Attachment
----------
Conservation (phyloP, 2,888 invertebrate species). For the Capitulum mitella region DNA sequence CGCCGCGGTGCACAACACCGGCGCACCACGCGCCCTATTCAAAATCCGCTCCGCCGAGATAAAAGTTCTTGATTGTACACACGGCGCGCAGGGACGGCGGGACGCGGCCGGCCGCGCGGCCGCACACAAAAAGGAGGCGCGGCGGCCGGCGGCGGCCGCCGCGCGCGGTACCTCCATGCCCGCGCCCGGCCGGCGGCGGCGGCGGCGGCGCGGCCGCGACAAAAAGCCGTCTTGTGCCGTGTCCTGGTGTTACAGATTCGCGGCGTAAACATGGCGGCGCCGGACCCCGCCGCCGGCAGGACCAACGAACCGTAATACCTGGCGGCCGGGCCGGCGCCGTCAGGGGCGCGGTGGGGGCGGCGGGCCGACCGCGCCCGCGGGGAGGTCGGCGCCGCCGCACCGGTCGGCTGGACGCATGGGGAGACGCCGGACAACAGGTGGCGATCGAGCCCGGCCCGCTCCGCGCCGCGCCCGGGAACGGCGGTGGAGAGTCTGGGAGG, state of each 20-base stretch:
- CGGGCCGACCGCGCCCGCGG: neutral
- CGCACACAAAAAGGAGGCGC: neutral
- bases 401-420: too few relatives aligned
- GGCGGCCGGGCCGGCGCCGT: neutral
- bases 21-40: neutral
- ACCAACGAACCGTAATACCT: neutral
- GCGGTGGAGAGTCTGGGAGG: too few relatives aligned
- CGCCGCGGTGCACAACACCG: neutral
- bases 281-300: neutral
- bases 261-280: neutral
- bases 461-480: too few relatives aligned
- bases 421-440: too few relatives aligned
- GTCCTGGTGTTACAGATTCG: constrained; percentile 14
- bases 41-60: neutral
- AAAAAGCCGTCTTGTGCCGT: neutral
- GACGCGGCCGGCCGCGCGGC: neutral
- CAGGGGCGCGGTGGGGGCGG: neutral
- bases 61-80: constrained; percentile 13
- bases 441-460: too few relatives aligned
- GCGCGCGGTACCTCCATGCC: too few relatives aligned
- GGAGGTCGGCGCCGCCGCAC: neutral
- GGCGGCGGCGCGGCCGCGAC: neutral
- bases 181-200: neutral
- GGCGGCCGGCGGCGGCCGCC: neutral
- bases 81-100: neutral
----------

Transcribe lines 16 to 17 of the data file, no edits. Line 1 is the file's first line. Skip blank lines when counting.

- AAAAAGCCGTCTTGTGCCGT: neutral
- GACGCGGCCGGCCGCGCGGC: neutral